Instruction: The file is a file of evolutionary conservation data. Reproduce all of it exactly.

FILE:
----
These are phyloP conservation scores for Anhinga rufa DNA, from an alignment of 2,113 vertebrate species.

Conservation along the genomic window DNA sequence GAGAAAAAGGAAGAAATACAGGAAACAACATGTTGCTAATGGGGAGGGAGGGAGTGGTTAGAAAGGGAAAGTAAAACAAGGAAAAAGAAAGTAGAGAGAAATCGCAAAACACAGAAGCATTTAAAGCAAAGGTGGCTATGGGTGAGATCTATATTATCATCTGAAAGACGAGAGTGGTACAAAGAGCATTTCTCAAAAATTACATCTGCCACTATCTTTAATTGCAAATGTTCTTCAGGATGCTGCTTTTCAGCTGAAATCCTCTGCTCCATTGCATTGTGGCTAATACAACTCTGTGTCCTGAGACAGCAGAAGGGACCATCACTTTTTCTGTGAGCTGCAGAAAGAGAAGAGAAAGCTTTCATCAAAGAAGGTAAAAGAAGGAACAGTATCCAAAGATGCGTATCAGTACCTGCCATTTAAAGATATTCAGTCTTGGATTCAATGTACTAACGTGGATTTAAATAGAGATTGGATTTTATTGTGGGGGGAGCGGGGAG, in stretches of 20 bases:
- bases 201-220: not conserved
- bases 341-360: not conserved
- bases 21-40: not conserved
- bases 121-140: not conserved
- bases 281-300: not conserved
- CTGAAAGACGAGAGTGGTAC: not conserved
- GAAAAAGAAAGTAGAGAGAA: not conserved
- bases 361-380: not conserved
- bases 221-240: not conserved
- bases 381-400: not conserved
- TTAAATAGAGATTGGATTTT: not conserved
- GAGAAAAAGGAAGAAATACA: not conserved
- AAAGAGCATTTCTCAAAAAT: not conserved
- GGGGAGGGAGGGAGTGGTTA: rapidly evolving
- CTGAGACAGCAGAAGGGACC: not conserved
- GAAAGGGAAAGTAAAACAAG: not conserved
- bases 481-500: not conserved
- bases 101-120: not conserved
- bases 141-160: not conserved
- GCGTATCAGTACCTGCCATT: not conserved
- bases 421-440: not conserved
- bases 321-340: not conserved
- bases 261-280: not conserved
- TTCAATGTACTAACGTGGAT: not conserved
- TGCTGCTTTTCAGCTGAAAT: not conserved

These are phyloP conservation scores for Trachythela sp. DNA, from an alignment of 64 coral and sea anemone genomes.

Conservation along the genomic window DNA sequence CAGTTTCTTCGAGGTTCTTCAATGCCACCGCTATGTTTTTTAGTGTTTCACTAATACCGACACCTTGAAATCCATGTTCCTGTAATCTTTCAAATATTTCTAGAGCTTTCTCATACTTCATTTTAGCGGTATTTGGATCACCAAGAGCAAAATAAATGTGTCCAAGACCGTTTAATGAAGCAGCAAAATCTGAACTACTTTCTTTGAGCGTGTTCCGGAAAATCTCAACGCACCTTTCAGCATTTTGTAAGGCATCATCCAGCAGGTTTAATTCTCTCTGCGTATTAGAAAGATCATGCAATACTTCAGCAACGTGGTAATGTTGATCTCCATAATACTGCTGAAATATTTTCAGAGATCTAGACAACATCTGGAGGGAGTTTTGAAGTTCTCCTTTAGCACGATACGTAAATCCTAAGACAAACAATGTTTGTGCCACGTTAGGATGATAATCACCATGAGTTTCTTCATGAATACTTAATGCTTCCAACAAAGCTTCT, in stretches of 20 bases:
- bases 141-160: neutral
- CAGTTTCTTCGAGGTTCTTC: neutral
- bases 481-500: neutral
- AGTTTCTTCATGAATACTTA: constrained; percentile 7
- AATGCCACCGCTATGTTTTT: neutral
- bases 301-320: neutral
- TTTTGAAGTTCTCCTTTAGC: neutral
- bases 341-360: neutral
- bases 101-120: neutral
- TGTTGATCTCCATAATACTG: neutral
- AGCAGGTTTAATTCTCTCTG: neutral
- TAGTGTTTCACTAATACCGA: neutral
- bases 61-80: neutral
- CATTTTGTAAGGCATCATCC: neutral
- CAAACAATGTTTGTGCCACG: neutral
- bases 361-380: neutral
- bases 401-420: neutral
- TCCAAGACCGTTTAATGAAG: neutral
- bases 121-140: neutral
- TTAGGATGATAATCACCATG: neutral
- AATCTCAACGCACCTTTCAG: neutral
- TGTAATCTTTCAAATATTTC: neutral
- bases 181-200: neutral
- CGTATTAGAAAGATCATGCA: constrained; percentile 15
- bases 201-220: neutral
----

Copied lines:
These are phyloP conservation scores for Anhinga rufa DNA, from an alignment of 2,113 vertebrate species.

Conservation along the genomic window DNA sequence GAGAAAAAGGAAGAAATACAGGAAACAACATGTTGCTAATGGGGAGGGAGGGAGTGGTTAGAAAGGGAAAGTAAAACAAGGAAAAAGAAAGTAGAGAGAAATCGCAAAACACAGAAGCATTTAAAGCAAAGGTGGCTATGGGTGAGATCTATATTATCATCTGAAAGACGAGAGTGGTACAAAGAGCATTTCTCAAAAATTACATCTGCCACTATCTTTAATTGCAAATGTTCTTCAGGATGCTGCTTTTCAGCTGAAATCCTCTGCTCCATTGCATTGTGGCTAATACAACTCTGTGTCCTGAGACAGCAGAAGGGACCATCACTTTTTCTGTGAGCTGCAGAAAGAGAAGAGAAAGCTTTCATCAAAGAAGGTAAAAGAAGGAACAGTATCCAAAGATGCGTATCAGTACCTGCCATTTAAAGATATTCAGTCTTGGATTCAATGTACTAACGTGGATTTAAATAGAGATTGGATTTTATTGTGGGGGGAGCGGGGAG, in stretches of 20 bases:
- bases 201-220: not conserved
- bases 341-360: not conserved
- bases 21-40: not conserved
- bases 121-140: not conserved
- bases 281-300: not conserved
- CTGAAAGACGAGAGTGGTAC: not conserved
- GAAAAAGAAAGTAGAGAGAA: not conserved
- bases 361-380: not conserved
- bases 221-240: not conserved
- bases 381-400: not conserved
- TTAAATAGAGATTGGATTTT: not conserved
- GAGAAAAAGGAAGAAATACA: not conserved
- AAAGAGCATTTCTCAAAAAT: not conserved
- GGGGAGGGAGGGAGTGGTTA: rapidly evolving
- CTGAGACAGCAGAAGGGACC: not conserved
- GAAAGGGAAAGTAAAACAAG: not conserved
- bases 481-500: not conserved
- bases 101-120: not conserved
- bases 141-160: not conserved
- GCGTATCAGTACCTGCCATT: not conserved
- bases 421-440: not conserved
- bases 321-340: not conserved
- bases 261-280: not conserved
- TTCAATGTACTAACGTGGAT: not conserved
- TGCTGCTTTTCAGCTGAAAT: not conserved

These are phyloP conservation scores for Trachythela sp. DNA, from an alignment of 64 coral and sea anemone genomes.

Conservation along the genomic window DNA sequence CAGTTTCTTCGAGGTTCTTCAATGCCACCGCTATGTTTTTTAGTGTTTCACTAATACCGACACCTTGAAATCCATGTTCCTGTAATCTTTCAAATATTTCTAGAGCTTTCTCATACTTCATTTTAGCGGTATTTGGATCACCAAGAGCAAAATAAATGTGTCCAAGACCGTTTAATGAAGCAGCAAAATCTGAACTACTTTCTTTGAGCGTGTTCCGGAAAATCTCAACGCACCTTTCAGCATTTTGTAAGGCATCATCCAGCAGGTTTAATTCTCTCTGCGTATTAGAAAGATCATGCAATACTTCAGCAACGTGGTAATGTTGATCTCCATAATACTGCTGAAATATTTTCAGAGATCTAGACAACATCTGGAGGGAGTTTTGAAGTTCTCCTTTAGCACGATACGTAAATCCTAAGACAAACAATGTTTGTGCCACGTTAGGATGATAATCACCATGAGTTTCTTCATGAATACTTAATGCTTCCAACAAAGCTTCT, in stretches of 20 bases:
- bases 141-160: neutral
- CAGTTTCTTCGAGGTTCTTC: neutral
- bases 481-500: neutral
- AGTTTCTTCATGAATACTTA: constrained; percentile 7
- AATGCCACCGCTATGTTTTT: neutral
- bases 301-320: neutral
- TTTTGAAGTTCTCCTTTAGC: neutral
- bases 341-360: neutral
- bases 101-120: neutral
- TGTTGATCTCCATAATACTG: neutral
- AGCAGGTTTAATTCTCTCTG: neutral
- TAGTGTTTCACTAATACCGA: neutral
- bases 61-80: neutral
- CATTTTGTAAGGCATCATCC: neutral
- CAAACAATGTTTGTGCCACG: neutral
- bases 361-380: neutral
- bases 401-420: neutral
- TCCAAGACCGTTTAATGAAG: neutral
- bases 121-140: neutral
- TTAGGATGATAATCACCATG: neutral
- AATCTCAACGCACCTTTCAG: neutral
- TGTAATCTTTCAAATATTTC: neutral
- bases 181-200: neutral
- CGTATTAGAAAGATCATGCA: constrained; percentile 15
- bases 201-220: neutral